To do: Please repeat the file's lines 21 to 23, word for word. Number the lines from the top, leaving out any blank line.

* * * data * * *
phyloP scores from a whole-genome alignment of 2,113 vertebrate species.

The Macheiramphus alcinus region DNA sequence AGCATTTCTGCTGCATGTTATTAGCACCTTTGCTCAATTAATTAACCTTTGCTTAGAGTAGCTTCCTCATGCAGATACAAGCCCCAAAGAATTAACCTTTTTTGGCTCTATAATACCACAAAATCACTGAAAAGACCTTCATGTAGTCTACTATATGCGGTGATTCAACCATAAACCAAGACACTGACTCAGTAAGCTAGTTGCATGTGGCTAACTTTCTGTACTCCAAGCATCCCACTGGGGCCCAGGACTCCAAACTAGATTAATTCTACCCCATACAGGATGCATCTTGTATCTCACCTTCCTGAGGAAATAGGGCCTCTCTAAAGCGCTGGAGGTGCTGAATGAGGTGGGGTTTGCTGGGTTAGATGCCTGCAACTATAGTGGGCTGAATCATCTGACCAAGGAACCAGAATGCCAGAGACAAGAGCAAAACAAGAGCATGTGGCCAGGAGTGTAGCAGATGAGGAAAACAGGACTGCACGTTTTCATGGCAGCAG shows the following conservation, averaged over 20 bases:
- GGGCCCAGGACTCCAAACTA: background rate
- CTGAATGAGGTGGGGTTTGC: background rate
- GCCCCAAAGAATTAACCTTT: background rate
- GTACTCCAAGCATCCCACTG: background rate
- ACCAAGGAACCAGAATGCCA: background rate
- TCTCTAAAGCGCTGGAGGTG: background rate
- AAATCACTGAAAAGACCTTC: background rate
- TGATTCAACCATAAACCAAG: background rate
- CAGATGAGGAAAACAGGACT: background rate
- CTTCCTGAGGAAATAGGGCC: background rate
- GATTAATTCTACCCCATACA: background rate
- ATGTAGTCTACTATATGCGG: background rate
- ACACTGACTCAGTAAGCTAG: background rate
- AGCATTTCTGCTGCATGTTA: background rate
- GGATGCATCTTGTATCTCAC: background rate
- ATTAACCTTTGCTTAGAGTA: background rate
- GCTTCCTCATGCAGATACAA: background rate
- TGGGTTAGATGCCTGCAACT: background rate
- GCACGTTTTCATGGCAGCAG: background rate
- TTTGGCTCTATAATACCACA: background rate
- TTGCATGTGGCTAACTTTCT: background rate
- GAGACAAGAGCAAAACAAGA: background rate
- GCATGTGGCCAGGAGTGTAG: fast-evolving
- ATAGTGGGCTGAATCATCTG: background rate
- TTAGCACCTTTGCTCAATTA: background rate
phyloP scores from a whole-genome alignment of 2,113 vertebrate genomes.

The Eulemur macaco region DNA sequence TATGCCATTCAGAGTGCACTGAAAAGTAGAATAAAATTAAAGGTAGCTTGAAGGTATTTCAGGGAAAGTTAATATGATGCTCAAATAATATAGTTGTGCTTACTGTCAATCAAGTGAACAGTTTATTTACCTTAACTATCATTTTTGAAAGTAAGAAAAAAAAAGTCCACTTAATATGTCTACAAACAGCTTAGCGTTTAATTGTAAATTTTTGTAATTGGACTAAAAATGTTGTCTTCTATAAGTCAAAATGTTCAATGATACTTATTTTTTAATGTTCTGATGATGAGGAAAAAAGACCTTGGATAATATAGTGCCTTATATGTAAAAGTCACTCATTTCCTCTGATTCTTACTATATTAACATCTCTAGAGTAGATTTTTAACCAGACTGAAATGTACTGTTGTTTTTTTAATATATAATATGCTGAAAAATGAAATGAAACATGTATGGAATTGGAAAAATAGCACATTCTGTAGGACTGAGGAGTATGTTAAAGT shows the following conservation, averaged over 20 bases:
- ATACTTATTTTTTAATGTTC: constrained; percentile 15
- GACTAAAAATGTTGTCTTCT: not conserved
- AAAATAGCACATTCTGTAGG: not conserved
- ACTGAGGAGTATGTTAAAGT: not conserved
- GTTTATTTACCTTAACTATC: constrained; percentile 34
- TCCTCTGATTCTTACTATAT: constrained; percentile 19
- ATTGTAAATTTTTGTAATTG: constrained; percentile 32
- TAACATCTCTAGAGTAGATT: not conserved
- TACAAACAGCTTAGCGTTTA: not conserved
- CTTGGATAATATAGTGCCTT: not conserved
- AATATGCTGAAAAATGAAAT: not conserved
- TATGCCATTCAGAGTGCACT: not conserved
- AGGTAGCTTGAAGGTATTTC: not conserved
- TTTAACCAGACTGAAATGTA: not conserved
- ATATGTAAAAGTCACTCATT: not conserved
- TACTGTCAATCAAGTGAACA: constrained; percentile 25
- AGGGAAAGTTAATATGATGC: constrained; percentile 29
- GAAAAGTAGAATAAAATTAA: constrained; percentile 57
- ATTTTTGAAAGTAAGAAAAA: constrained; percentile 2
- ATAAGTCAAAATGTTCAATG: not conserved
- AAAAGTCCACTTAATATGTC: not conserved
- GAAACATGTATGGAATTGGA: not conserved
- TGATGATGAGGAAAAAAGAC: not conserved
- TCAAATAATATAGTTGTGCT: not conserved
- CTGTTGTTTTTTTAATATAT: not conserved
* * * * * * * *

- GCACGTTTTCATGGCAGCAG: background rate
- TTTGGCTCTATAATACCACA: background rate
- TTGCATGTGGCTAACTTTCT: background rate